How to Close Deals Quicker

As salespeople, closing deals is just a fact of life. You either do it or you don’t. And it can make or break you.

But it doesn’t have to be as difficult or scary as people make it out to be. In fact, closing deals can be fun, predictable, and rewarding.

If there is one thing we know for sure it’s this: sales is a game of probability.

And the likelihood of closing a deal increases exponentially if you can master one thing: the follow-up.

That’s why we like to say that the “fortune is in the follow-up.

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But if there is so much money to be made by simply following up, why do most salespeople go a few weak attempts and then give up?

Two reasons:

  1. People don’t want to feel like a nuisance.
  2. People run out of valuable things to say.

They say things like this:

Hey, I was just following up…

Or worse…

Hey, I woke up thinking about you…

Stop doing this.

It’s bad for you as a sales professional, and it’s bad for your business as a whole. You are better than this. Your clients deserve better than this. And deep down inside you know it.

Here’s the thing: sales is a contact sport. That means you have to follow-up with excellence.

Studies show that it takes 5-15 touches to close a deal 80% of the time.

That means you’ve got to toughen up if you want to close more deals (and close them quicker). You’ve got to have the confidence (and protect it).

If you know that you are world-class at what you do, and you know that you can help, then it is your duty and obligation to follow-up and fight to earn the business.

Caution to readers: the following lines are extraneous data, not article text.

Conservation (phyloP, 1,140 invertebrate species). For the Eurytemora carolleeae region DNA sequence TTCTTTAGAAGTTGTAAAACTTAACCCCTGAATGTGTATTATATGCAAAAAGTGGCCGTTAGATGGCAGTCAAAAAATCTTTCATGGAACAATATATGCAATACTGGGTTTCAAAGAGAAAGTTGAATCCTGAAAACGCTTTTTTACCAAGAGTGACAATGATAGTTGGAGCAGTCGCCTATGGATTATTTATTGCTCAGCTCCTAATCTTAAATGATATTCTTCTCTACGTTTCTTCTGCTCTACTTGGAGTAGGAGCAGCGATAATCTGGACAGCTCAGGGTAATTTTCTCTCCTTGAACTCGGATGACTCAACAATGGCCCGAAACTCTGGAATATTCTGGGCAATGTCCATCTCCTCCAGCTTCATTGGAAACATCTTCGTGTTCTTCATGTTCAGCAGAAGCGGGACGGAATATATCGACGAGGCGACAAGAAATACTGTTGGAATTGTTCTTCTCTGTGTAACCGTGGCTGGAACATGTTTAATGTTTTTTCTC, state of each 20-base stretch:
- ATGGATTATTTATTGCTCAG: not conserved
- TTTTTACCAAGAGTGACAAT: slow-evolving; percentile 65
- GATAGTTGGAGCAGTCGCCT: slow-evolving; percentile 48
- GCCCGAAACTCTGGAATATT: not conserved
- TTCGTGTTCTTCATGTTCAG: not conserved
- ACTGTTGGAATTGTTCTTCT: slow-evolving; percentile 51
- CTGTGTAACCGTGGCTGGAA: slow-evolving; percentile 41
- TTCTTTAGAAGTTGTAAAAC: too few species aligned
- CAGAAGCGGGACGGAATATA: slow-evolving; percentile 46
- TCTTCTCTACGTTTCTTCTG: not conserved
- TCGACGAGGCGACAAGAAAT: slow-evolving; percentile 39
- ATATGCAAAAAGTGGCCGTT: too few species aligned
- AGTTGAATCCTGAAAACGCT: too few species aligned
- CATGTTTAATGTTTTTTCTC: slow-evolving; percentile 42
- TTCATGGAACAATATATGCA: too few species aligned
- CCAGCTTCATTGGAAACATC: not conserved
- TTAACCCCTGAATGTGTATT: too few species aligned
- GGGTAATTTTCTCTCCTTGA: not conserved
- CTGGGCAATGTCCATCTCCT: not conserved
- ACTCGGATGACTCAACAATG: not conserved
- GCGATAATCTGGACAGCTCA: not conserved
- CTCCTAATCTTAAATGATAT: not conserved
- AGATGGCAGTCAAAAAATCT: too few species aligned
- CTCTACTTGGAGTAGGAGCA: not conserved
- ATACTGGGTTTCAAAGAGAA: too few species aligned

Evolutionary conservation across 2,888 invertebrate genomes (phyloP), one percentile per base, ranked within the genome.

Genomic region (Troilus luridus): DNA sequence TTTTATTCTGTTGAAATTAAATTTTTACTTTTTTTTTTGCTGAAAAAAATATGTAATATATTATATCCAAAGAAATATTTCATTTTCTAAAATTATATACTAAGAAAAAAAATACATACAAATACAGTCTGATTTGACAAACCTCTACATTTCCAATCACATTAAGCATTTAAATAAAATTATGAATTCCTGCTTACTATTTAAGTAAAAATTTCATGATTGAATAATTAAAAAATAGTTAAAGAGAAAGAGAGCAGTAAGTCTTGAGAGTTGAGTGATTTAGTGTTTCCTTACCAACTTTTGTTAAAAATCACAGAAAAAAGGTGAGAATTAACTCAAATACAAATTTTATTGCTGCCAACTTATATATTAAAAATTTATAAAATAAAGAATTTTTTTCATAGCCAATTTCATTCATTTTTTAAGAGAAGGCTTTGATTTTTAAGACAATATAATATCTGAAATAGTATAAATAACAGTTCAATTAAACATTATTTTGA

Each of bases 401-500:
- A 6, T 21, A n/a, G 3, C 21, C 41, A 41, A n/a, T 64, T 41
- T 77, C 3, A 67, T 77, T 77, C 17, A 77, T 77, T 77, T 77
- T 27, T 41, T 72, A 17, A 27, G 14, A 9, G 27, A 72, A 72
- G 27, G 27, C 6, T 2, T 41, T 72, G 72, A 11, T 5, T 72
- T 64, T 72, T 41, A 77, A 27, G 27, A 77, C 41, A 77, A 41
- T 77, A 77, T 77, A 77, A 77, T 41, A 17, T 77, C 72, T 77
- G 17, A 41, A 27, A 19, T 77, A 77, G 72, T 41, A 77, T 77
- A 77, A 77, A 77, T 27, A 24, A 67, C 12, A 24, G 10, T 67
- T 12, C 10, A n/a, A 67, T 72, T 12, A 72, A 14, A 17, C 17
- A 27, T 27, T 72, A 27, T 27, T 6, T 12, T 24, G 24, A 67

Stop avoiding calling someone you know that you can help. That deal may magically close itself, but that’s not sustainable (or professional). An object will stay at rest unless it is acted on by an outside force. You’ve got to be constantly pushing your potential clients towards a buying decision. You are a must-have vs a nice-to-have.

You have to challenge people. And you have to stay out of the friend zone.

Stop trying to get a “yes” out of your potential clients and go for “no.”

And here’s the truth: you can’t lose something you never had. You’re not going to get a 75-80% close rate. In fact, you’ll likely see a 20% close rate. And that is considered really good.

Some will, some won’t, so what?

How to Create a 90-Day Sales Plan

If you are in sales, you definitely need a plan of attack. This is a calculated and coordinated plan to dominate the market and reach your sales goals. And it doesn’t need to be complicated. In fact, if you are doing it right, it should be simple.

But here’s the thing: most businesses are doing this wrong. They plan for the entire year. This sort of annualized planning has become outdated.

I believe you should set a plan every 90-days. This plan should include daily accountability, weekly benchmarks, monthly evaluations, and quarterly assessments.

We can break it down into a science to drastically increase the probability of closing more deals.

These systems free you up to be a better sales professional, better significant other, a better friend, etc.